"Partly it's about a shift in what you think is a reasonable way of working, and partly it's about what type of goal fulfilment you think the job should provide. Digital nomads have chosen to change career to have a more balanced working life and to have greater freedom to manage their own jobs. They actively opt out of a traditional high-performing career life in favour of developing themselves and their abilities and working with issues that they feel passionate about," says Caroline Ingvarsson.

These shifts are also visible in the more traditional working life, says Caroline Ingvarsson.

"In five years’ time, we will see many small shifts in norms regarding working life, such as, for example, we may change our attitudes regarding what is a good workplace, both physically and socially. Many people also express that they want the opportunity to decide more about their own job, work for smaller companies where there are greater opportunities for influence, manage their own time and also control the content of their professional role," continues Caroline Ingvarsson.

Major changes in leadership and management

For leaders and managers, these shifts in standards will signify major changes.

"Managers and leaders will have to ask themselves questions to a higher extent than before, such as "How am I a good manager of employees that I meet very rarely?" and "Through what channels can we maintain the desired type of communication?" says Caroline Ingvarsson.

Working life also tends to become more transient, says Caroline Ingvarsson, where more people work on assignments rather than through a job.

"We see that more organisations are investigating how to work with more mobile organisations where shorter assignments, fewer employees and several different forms of employment become the new norm. This places great demands on how you as a manager lead teams consisting of employees who work on shorter or longer assignments, where you do not meet physically and where the organisation is more dynamic," she says.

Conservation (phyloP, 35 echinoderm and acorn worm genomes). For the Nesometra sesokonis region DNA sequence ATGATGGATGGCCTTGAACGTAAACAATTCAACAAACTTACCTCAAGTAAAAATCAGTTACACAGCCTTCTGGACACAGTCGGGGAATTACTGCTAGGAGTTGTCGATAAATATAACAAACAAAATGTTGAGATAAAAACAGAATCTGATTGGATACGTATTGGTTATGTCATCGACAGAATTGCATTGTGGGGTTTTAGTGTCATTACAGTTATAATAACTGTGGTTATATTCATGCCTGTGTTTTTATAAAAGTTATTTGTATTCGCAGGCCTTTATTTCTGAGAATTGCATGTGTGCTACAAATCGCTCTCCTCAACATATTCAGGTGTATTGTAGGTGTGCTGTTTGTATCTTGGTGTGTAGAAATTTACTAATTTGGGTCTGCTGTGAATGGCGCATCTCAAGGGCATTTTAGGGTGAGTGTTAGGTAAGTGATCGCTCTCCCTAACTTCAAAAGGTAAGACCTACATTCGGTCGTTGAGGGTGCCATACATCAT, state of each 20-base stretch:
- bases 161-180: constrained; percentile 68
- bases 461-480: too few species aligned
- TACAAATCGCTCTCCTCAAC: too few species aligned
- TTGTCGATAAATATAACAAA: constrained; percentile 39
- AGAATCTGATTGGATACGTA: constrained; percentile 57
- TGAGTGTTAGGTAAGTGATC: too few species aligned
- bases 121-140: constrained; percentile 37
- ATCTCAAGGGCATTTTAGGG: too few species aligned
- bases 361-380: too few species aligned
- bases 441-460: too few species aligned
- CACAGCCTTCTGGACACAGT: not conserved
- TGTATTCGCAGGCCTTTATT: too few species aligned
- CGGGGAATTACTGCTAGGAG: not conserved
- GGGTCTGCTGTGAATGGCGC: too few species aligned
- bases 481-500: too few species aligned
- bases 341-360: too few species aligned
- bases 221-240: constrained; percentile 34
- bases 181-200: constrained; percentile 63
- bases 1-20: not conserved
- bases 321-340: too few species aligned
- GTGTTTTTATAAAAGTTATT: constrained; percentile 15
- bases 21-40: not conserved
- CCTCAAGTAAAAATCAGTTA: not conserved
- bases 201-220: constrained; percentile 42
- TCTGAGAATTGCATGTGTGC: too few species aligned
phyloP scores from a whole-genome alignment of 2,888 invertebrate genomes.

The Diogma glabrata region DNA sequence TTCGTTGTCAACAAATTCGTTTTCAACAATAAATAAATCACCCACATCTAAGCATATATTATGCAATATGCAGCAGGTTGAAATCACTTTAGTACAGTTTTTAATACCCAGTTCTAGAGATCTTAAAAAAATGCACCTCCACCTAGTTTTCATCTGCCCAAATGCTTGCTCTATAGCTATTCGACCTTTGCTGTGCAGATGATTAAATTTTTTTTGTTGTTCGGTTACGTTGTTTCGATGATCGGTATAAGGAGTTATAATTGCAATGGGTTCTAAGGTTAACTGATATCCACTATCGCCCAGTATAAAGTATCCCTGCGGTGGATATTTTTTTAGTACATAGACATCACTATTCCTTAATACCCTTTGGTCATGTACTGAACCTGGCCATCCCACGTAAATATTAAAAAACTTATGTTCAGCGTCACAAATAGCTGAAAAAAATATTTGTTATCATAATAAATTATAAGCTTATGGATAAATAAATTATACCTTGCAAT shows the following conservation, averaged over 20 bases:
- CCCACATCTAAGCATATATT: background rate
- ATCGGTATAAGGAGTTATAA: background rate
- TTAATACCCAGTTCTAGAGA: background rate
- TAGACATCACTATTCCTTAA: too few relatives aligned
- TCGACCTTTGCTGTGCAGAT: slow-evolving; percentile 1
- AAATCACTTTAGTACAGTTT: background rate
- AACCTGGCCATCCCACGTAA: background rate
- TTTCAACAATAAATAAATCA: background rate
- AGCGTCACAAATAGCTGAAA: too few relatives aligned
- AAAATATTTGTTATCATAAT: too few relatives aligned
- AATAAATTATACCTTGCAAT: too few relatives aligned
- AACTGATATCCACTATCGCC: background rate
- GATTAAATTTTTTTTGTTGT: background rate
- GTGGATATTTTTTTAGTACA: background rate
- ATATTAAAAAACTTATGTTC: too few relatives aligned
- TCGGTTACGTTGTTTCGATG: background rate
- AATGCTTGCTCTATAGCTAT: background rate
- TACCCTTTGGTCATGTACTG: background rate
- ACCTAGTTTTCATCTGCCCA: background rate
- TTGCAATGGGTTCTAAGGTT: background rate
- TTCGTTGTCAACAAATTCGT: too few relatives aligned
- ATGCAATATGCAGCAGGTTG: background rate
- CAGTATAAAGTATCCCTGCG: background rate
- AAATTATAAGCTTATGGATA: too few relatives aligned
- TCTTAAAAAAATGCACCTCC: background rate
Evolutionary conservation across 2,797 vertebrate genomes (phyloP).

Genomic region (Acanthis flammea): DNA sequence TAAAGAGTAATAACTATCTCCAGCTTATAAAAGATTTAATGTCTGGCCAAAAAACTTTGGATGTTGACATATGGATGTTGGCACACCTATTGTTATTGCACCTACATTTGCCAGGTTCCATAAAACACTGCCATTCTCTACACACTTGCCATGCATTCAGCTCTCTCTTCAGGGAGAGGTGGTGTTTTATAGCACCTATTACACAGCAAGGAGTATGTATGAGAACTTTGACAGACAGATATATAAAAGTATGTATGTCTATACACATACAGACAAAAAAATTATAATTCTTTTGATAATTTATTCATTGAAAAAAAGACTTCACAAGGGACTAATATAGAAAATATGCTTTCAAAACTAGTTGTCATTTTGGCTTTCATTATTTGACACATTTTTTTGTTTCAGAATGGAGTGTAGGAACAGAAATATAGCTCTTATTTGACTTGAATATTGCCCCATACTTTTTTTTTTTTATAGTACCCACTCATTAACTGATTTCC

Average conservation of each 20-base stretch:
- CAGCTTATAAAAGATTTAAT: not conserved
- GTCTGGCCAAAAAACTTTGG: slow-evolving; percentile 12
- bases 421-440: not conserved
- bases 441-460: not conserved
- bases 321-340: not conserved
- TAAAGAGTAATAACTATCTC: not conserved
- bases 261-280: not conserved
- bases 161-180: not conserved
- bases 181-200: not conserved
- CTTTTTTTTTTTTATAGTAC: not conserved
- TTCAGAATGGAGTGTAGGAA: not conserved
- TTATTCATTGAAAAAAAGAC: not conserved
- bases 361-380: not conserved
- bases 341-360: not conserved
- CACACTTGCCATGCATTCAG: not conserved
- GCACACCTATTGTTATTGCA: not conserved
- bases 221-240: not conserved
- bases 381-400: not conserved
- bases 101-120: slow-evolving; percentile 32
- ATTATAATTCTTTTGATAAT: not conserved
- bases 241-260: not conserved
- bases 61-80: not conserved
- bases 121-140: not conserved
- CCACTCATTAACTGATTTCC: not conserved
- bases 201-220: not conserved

How do you create a location-independent organisational culture?

In the long run, this shift in norms also raises important questions about how we need to change our opinion of what organisational culture is and how we create it.

"The work that is put into building and maintaining what we call an organisational culture is mainly done physically on location. How do you create a “we” feeling when employees meet each other so rarely? How are we going to convey visions, values and core issues to a company when they can't be shared on site?

Caroline Ingvarsson hopes to soon expand her study on digital nomads to also include organisations whose staff increasingly consist of employees who work remotely on assignments, including the core business areas of the organisation.

"I will study issues such as how to build and maintain a vibrant organisational culture when people no longer get together and how it will be reflected if we will also include remote working in organisational culture after the Corona pandemic. After all, it is something that is lost when you only meet on the computer, and I am interested in relevant questions such as how to build loyalty to those people you never meet? concludes Caroline Ingvarsson.

Global sustainable development goals

MDH is conducting research in all of the UN’s global goals for sustainability. This project is clearly linked to Goal number 8 Decent work and economic growth.

How MDH works to achieve sustainability External link, opens in new window.